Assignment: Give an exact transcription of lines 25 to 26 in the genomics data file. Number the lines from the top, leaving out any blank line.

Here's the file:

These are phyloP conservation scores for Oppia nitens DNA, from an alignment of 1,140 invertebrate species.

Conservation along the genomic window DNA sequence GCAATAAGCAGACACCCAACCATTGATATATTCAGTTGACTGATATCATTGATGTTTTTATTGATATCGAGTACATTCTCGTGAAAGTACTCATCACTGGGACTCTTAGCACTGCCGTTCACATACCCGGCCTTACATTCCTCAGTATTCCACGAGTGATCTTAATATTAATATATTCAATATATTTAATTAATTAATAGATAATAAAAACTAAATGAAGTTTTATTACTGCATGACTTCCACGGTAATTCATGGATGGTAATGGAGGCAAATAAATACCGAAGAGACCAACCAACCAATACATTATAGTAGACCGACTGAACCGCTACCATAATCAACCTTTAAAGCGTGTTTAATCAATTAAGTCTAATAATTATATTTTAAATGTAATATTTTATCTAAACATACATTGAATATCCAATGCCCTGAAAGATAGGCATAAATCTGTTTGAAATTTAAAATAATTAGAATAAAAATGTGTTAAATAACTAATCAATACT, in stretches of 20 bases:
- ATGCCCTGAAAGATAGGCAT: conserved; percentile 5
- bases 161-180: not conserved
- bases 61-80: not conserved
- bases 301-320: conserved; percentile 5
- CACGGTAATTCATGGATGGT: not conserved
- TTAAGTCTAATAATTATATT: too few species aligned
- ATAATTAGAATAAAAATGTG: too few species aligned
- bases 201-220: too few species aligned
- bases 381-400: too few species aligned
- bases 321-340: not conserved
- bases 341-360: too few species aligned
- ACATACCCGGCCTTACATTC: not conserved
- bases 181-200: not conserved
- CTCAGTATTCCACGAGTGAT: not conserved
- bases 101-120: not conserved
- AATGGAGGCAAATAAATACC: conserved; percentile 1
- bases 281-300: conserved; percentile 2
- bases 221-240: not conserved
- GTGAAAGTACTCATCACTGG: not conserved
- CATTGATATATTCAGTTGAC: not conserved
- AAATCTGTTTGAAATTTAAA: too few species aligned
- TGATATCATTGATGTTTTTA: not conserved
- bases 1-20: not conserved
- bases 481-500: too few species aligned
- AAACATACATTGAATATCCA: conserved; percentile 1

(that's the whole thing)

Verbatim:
- bases 1-20: not conserved
- bases 481-500: too few species aligned